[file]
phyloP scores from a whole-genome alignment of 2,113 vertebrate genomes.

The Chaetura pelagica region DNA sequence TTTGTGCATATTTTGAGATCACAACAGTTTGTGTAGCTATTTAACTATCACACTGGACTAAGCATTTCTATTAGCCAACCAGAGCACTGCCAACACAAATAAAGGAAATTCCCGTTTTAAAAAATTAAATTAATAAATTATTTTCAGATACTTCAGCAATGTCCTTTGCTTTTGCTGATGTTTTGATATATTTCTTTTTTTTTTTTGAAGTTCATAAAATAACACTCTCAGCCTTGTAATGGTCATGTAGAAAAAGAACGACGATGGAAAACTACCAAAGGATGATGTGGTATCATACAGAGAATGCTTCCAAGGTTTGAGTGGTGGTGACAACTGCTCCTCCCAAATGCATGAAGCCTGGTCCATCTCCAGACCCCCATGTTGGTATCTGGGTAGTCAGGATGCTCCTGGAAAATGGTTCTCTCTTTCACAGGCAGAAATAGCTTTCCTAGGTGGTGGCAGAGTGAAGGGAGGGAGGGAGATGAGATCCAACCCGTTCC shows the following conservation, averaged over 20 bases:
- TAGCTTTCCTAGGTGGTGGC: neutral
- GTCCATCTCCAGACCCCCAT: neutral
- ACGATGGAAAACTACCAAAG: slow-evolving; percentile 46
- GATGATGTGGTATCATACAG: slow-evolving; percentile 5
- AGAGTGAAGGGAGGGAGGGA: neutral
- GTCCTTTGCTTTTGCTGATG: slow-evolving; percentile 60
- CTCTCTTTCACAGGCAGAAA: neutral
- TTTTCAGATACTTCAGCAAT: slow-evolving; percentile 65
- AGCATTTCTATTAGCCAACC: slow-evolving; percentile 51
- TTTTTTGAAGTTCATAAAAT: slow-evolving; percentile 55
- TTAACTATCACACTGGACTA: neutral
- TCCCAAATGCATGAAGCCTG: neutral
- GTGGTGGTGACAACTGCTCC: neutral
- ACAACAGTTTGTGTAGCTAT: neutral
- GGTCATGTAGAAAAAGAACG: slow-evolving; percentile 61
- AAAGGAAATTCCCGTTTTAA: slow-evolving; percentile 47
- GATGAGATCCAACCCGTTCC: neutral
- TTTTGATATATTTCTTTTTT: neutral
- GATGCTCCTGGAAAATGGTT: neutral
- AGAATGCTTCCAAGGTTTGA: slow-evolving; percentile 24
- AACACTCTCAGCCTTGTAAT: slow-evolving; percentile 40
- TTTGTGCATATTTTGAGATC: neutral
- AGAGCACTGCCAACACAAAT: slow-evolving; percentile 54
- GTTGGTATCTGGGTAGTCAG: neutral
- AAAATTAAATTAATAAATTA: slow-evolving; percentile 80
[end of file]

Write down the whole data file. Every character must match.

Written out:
phyloP scores from a whole-genome alignment of 2,113 vertebrate genomes.

The Chaetura pelagica region DNA sequence TTTGTGCATATTTTGAGATCACAACAGTTTGTGTAGCTATTTAACTATCACACTGGACTAAGCATTTCTATTAGCCAACCAGAGCACTGCCAACACAAATAAAGGAAATTCCCGTTTTAAAAAATTAAATTAATAAATTATTTTCAGATACTTCAGCAATGTCCTTTGCTTTTGCTGATGTTTTGATATATTTCTTTTTTTTTTTTGAAGTTCATAAAATAACACTCTCAGCCTTGTAATGGTCATGTAGAAAAAGAACGACGATGGAAAACTACCAAAGGATGATGTGGTATCATACAGAGAATGCTTCCAAGGTTTGAGTGGTGGTGACAACTGCTCCTCCCAAATGCATGAAGCCTGGTCCATCTCCAGACCCCCATGTTGGTATCTGGGTAGTCAGGATGCTCCTGGAAAATGGTTCTCTCTTTCACAGGCAGAAATAGCTTTCCTAGGTGGTGGCAGAGTGAAGGGAGGGAGGGAGATGAGATCCAACCCGTTCC shows the following conservation, averaged over 20 bases:
- TAGCTTTCCTAGGTGGTGGC: neutral
- GTCCATCTCCAGACCCCCAT: neutral
- ACGATGGAAAACTACCAAAG: slow-evolving; percentile 46
- GATGATGTGGTATCATACAG: slow-evolving; percentile 5
- AGAGTGAAGGGAGGGAGGGA: neutral
- GTCCTTTGCTTTTGCTGATG: slow-evolving; percentile 60
- CTCTCTTTCACAGGCAGAAA: neutral
- TTTTCAGATACTTCAGCAAT: slow-evolving; percentile 65
- AGCATTTCTATTAGCCAACC: slow-evolving; percentile 51
- TTTTTTGAAGTTCATAAAAT: slow-evolving; percentile 55
- TTAACTATCACACTGGACTA: neutral
- TCCCAAATGCATGAAGCCTG: neutral
- GTGGTGGTGACAACTGCTCC: neutral
- ACAACAGTTTGTGTAGCTAT: neutral
- GGTCATGTAGAAAAAGAACG: slow-evolving; percentile 61
- AAAGGAAATTCCCGTTTTAA: slow-evolving; percentile 47
- GATGAGATCCAACCCGTTCC: neutral
- TTTTGATATATTTCTTTTTT: neutral
- GATGCTCCTGGAAAATGGTT: neutral
- AGAATGCTTCCAAGGTTTGA: slow-evolving; percentile 24
- AACACTCTCAGCCTTGTAAT: slow-evolving; percentile 40
- TTTGTGCATATTTTGAGATC: neutral
- AGAGCACTGCCAACACAAAT: slow-evolving; percentile 54
- GTTGGTATCTGGGTAGTCAG: neutral
- AAAATTAAATTAATAAATTA: slow-evolving; percentile 80